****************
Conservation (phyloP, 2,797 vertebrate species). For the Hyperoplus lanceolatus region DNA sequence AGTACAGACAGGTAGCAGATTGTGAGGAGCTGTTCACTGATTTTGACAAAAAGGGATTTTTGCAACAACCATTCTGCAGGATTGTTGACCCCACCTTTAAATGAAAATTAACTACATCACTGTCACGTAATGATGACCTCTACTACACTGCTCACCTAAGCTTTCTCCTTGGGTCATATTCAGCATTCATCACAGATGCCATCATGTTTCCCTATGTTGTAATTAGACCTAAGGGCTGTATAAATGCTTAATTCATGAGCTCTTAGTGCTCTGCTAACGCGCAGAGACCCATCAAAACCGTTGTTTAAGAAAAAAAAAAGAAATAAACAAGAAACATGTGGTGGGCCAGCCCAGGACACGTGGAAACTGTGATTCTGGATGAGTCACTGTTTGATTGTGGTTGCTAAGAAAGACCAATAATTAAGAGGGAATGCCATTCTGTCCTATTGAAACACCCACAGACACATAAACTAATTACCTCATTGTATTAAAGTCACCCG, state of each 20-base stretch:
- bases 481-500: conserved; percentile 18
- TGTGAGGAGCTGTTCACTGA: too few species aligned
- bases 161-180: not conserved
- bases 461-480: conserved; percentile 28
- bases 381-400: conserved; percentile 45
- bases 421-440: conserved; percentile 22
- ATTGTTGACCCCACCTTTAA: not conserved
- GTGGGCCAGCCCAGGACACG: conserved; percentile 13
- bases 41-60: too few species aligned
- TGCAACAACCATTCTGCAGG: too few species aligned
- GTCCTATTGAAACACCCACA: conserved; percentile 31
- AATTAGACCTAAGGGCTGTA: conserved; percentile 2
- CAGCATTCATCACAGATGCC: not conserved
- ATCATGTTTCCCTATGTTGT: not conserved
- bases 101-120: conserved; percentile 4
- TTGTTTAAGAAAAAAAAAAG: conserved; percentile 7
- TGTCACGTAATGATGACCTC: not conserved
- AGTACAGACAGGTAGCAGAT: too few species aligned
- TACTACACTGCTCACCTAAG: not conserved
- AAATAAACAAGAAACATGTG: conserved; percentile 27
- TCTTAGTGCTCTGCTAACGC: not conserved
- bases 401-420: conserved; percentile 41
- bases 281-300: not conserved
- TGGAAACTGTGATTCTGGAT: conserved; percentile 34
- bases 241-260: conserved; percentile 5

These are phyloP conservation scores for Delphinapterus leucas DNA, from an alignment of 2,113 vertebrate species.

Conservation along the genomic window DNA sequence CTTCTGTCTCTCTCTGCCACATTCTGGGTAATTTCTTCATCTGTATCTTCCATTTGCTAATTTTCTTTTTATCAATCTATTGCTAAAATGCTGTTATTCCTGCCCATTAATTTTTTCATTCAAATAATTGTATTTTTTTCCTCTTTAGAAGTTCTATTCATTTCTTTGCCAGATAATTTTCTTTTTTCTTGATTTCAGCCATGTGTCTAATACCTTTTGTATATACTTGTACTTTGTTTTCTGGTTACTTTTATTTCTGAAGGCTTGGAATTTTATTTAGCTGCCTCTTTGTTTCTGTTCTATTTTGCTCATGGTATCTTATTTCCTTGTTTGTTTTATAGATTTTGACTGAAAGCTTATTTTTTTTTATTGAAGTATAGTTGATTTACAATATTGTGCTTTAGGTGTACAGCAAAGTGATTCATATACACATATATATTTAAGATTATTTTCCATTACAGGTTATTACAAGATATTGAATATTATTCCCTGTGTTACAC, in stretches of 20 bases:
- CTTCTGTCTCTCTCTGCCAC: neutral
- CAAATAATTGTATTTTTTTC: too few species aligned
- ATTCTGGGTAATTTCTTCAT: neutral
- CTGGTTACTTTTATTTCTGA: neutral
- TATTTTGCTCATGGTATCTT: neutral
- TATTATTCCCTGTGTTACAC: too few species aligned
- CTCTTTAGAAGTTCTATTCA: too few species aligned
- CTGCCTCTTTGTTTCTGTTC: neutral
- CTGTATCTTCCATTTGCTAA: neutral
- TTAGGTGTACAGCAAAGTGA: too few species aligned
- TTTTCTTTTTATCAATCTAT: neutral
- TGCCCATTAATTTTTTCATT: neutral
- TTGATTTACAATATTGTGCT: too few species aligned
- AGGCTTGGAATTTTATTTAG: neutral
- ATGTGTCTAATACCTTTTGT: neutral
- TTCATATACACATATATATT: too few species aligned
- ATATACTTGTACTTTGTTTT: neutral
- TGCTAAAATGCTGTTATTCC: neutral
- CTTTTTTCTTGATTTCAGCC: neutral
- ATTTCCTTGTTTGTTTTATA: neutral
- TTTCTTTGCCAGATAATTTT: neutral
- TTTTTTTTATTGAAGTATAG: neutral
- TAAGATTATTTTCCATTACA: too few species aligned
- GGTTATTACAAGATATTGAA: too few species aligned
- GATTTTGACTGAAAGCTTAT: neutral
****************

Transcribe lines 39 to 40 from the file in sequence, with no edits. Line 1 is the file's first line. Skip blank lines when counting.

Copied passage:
- TTTTCTTTTTATCAATCTAT: neutral
- TGCCCATTAATTTTTTCATT: neutral